On January 22, 1879, a Zulu army defeated invading troops from the British Empire at the Battle of Isandlwana, in what is today the province of KwaZulu-Natal, South Africa. This was an early battle in the Anglo-Zulu War, itself part of Britain’s long campaign to control what would become South Africa.The Zulu troops at Isandlwana were led by the military strategist Ntshingwayo kaMahole. kaMahole led his army in an effective flanking maneuver that surprised the much smaller British force, which also included native African troops from the neighboring British colony of Natal. The Zulus were mostly armed with long spears and their trademark cowhide shields. Zulu leader Cetshwayo, learning of the possible invasion, had also bought muskets and rifles. However, these weapons were older, of an inferior quality, and most Zulu soldiers had not been trained in their use.The overwhelming setback shocked the British public and military leaders—this was perhaps the first time that an African army equipped with knives defeated a Western power armed with advanced weaponry. British leaders increased the number of troops and weaponry dedicated to the Anglo-Zulu War. The Zulu kingdom (sometimes called Zululand) was crushed just six months later.
Term Part of Speech Definition Encyclopedic Entry armed Adjective
military land forces.
violent encounter during a conflict.
to conduct or coordinate activities designed to achieve a social, political, or military goal.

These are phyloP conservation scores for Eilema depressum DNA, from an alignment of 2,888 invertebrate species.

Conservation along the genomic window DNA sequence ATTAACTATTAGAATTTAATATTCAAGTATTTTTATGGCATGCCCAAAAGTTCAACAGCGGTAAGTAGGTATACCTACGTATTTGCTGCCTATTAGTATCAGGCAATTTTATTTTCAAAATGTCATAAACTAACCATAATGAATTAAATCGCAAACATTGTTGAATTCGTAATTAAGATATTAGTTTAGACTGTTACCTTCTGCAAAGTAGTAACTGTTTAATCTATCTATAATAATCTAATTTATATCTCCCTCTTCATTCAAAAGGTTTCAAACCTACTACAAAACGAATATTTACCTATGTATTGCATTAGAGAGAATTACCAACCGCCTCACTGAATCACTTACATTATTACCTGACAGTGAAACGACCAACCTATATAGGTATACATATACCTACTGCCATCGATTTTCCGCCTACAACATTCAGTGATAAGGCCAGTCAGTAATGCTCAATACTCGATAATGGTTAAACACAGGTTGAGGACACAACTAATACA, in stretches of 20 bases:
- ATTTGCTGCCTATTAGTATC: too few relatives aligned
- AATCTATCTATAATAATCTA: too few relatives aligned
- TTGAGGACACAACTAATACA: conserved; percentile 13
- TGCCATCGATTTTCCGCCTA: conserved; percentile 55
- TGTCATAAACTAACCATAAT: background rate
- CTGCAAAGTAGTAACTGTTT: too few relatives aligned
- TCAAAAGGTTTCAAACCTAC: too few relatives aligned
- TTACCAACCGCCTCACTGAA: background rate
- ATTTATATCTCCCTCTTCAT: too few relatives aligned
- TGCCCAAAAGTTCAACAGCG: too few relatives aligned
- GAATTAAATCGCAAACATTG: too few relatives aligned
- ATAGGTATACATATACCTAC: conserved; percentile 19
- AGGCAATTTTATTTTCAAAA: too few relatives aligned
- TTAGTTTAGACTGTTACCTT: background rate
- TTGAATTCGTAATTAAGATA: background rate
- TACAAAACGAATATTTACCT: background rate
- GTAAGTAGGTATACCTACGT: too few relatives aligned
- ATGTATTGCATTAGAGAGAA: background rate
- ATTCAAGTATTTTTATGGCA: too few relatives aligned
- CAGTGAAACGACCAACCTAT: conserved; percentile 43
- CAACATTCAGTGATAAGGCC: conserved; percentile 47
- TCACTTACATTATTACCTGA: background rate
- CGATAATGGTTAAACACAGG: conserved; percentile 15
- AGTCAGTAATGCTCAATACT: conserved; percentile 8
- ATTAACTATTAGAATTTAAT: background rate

people and land separated by distance or culture from the government that controls them.
to overcome an enemy or obstacle.
useful or able to perform a task.
group of nations, territories or other groups of people controlled by a single, more powerful authority.
to prepare or provide the right equipment.
to be or place at the side of something.
of lower quality.
an attack or move to take possession.
hill in KwaZulu Natal, South Africa.
type of government with a king or queen as its leader, or the land ruled by that king or queen.
Encyclopedic Entry: kingdom maneuver Noun
a skillful movement.
firearm used from the 16th through the 19th centuries, similar to the modern rifle.
to completely overpower.
division of a country larger than a town or county.
Encyclopedic Entry: province public Noun
people of a community.
firearm, shot from the shoulder, with spiral grooves in the gun barrel that allow the bullet to twist on exit.
large, flat piece of armor usually carried on the non-dominant arm, intended to protect against piercing weapons.
expert in careful planning toward a goal (strategy).
tool to hurt or combat an opponent.